Joni Mitchell's Blue period

Cited as an influential album by artists ranging from Bob Dylan to Taylor Swift, Joni Mitchell's fifth album, Blue, released in 1971, marked a turning point in her career. Blue is, at times, painfully personal. Rooted in Mitchell's depression, the album lays bare the whole of her turbulent life with songs that detail everything, from her many fractured relationships to a veiled ode to the child she gave up.

While recording Blue, Mitchell's melancholy seemed to imbue her with a nearly unbearable sense of empathy and insight. "I could see painfully — things about people I didn't want to know. I'd just look at a person and I'd know too much about them that I didn't want to know. And because everything was becoming transparent, I felt I must be transparent, and I cried," Mitchell tells biographer David Yaffe. "That's how I felt. Like my guts were on the outside. I wrote Blue in that condition."

Despite its highly confessional nature, Blue proved to be anything but cathartic for Mitchell. Writing and recording and then performing the songs from the album night after night in front of sold-out audiences took an emotional toll on the songwriter. "Some people would call it a nervous breakdown, but I just hit that pocket that everyone does on some point in their journey through their lives," Mitchell tells Marie Claire in a 2014 interview. "That identity crisis, that 'Who am I, really?' If you're lucky, it hits you early, like me."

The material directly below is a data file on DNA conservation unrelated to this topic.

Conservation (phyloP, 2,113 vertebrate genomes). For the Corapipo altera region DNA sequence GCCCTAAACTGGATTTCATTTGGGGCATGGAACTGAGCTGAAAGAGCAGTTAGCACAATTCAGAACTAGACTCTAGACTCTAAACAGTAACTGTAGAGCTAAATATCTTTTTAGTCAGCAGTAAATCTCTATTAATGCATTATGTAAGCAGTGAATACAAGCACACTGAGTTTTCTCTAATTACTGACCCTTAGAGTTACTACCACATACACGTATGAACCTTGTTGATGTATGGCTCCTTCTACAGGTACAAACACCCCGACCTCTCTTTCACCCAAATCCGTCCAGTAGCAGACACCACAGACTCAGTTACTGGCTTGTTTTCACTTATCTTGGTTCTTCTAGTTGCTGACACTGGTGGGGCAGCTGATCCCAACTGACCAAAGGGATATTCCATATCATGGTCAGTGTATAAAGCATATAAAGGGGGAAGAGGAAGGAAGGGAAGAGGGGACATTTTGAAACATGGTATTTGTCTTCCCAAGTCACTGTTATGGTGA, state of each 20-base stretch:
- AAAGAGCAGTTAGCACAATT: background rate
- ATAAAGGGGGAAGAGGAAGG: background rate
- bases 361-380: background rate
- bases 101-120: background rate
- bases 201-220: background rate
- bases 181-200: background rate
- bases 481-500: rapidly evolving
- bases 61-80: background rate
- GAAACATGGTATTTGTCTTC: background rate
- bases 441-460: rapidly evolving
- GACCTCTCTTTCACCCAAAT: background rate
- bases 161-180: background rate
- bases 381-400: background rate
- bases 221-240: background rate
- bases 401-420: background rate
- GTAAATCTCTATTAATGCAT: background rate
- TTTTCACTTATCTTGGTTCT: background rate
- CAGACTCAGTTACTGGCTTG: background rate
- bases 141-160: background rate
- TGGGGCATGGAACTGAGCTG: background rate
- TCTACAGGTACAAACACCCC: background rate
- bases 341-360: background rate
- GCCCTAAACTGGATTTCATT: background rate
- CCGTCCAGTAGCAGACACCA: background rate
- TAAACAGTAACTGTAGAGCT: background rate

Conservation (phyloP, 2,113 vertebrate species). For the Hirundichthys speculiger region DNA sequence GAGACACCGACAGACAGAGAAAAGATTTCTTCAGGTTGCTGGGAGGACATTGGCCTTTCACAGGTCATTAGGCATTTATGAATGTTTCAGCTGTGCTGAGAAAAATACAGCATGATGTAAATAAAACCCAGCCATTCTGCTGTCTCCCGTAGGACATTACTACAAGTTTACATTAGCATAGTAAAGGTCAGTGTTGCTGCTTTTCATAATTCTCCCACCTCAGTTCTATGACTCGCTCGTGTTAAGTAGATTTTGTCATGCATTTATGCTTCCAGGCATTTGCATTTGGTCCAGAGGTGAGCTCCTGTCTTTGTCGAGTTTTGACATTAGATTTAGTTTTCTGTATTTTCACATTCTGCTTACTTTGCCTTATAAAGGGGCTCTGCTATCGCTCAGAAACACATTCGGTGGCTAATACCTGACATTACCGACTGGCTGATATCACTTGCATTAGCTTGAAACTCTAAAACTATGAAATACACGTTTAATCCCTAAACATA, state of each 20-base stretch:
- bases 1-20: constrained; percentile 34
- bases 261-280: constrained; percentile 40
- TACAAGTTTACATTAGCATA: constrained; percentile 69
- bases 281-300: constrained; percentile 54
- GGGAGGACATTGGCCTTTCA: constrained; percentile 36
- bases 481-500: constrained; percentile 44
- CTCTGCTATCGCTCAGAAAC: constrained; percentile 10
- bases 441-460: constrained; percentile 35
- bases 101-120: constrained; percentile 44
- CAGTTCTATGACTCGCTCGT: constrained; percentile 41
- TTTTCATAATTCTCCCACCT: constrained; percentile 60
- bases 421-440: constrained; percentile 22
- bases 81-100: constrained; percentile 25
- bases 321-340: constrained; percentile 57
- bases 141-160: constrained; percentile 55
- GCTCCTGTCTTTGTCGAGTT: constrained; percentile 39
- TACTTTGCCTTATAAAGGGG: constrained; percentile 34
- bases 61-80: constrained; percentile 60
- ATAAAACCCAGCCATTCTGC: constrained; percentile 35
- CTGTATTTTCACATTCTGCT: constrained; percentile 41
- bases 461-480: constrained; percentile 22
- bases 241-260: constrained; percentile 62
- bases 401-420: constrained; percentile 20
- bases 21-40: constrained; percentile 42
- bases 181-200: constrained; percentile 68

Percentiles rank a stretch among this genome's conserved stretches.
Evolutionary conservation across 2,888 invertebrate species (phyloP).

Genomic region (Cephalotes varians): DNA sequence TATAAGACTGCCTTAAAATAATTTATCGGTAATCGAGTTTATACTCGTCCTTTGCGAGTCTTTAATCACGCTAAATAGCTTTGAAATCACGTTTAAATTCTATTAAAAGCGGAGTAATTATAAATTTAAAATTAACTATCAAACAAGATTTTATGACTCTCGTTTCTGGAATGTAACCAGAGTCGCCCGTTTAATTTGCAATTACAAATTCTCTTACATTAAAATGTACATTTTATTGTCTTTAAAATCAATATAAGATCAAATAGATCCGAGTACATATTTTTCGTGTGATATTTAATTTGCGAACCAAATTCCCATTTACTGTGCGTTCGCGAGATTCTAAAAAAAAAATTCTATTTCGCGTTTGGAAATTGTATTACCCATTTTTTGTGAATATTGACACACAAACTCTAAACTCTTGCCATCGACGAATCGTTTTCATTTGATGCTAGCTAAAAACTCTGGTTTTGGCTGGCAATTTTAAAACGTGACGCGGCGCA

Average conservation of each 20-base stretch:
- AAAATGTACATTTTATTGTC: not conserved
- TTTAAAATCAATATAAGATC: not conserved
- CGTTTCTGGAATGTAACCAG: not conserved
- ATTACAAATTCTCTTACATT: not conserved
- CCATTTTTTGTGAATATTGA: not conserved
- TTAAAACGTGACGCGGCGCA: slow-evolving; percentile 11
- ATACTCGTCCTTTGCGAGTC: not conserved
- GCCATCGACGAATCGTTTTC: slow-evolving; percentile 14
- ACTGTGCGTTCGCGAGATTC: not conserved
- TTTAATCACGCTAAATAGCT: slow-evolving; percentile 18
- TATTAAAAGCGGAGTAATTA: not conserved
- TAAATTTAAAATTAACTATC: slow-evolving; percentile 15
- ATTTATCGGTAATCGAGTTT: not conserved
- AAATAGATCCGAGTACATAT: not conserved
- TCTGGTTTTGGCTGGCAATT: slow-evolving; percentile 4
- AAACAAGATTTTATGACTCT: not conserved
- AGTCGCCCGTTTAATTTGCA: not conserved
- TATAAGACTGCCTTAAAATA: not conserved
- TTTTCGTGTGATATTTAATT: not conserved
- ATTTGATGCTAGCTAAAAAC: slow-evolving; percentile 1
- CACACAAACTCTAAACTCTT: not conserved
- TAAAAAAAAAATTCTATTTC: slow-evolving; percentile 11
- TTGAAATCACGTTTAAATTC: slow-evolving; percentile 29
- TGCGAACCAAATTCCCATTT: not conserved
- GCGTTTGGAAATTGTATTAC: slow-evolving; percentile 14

A change in musical direction

In 1974, Joni Mitchell released the album Court and Spark. It was an instant hit. Charming both fans and critics with such signature songs as "Help Me," her only Top 10 Billboard single, Court and Spark was the pinnacle of Mitchell's commercial success. 

Mitchell's next album, 1975's The Hissing of Summer Lawns, however, would mark a transition to a more experimental, jazz-influenced sound. Alienating longtime fans and confusing critics, the album took a drubbing from the press. Rolling Stone praised the songwriting but lambasted the music, calling the album "a great collection of pop poems with a distracting soundtrack."  Mitchell feared for her career. In 1985, she told People, "If they had just said they'd hated it, I could have taken it," recalls Mitchell. "When other publications picked up the same attitude, I thought, 'I'll finish up this contract and quit making records.'"